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In this special edition of the programme, 'Sunday' reports live from Rome on the day of the beatification of Pope John Paul II.

When the Polish Cardinal Karol Wojtyla was elected in October 1978 he became the first non-Italian pope in over 400 years. He went on to become one of the most important figures of the late 20th century, raising the profile of the Papacy around the world and was a major factor in the fall of the Iron Curtain. He also presided over the paedophile priest scandal and was harsh towards the liberation theology priests in Latin America.

In a special edition we look at the life and legacy of Pope John Paul II. More than a million pilgrims are expected to gather in St Peter's Square for the ceremony and we will be broadcasting live from amongst them. William Crawley will be our Rome correspondent for the day and he will look at the papacy of John Paul through the eyes of those who worked and travelled with him.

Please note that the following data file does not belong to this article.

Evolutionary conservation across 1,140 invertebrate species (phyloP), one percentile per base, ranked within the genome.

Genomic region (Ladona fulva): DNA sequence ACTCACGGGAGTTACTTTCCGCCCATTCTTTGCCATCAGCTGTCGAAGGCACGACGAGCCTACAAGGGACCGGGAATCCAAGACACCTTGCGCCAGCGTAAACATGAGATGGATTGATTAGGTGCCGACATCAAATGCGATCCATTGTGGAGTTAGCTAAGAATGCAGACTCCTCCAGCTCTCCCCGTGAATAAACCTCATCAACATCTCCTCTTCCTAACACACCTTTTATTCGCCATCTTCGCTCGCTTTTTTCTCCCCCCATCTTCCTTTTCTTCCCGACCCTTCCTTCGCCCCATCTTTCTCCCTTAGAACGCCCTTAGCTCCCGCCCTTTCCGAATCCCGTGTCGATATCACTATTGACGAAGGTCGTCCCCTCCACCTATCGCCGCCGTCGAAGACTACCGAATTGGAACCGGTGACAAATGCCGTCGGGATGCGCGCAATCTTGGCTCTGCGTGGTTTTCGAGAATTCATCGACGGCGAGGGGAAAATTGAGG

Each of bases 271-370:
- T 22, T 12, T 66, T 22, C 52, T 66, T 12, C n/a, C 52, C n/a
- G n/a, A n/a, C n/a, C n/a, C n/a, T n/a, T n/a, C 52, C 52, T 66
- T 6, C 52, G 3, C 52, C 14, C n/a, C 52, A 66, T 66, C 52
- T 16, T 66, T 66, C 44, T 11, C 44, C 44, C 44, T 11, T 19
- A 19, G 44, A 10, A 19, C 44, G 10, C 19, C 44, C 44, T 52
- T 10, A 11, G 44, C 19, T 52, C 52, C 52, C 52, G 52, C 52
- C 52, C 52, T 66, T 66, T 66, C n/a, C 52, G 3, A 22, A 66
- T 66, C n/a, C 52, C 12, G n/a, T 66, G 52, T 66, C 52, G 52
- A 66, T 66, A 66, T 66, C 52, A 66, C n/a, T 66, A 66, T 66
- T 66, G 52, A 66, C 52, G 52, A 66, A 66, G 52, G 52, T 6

Our reporter Adam Easton travels to Krakow to look at what kind of legacy the Polish Pope has left in his home country and whether his influence is still inspiring the church there today.

Meanwhile in Manchester Edward Stourton will discuss a number of issues with our guests. Firstly is this beatification happening too quickly? Church historian Michael Walsh believes it is and he will debate the point with Jack Valero who has been involved with both Opus Dei and the beatification of Cardinal Newman.

In our main debate we will look at the legacy of John Paul II. Edward will be joined by former Tablet Editor John Wilkins, feminist theologian Tina Beattie, interfaith expert Ed Kessler and Colm O'Gorman who campaigns for victims of abuse within the Catholic Church.

E-mail: sunday@bbc.co.uk

Series producer: Amanda Hancox.

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45 minutes

Last on

Sun 1 May 2011 07:10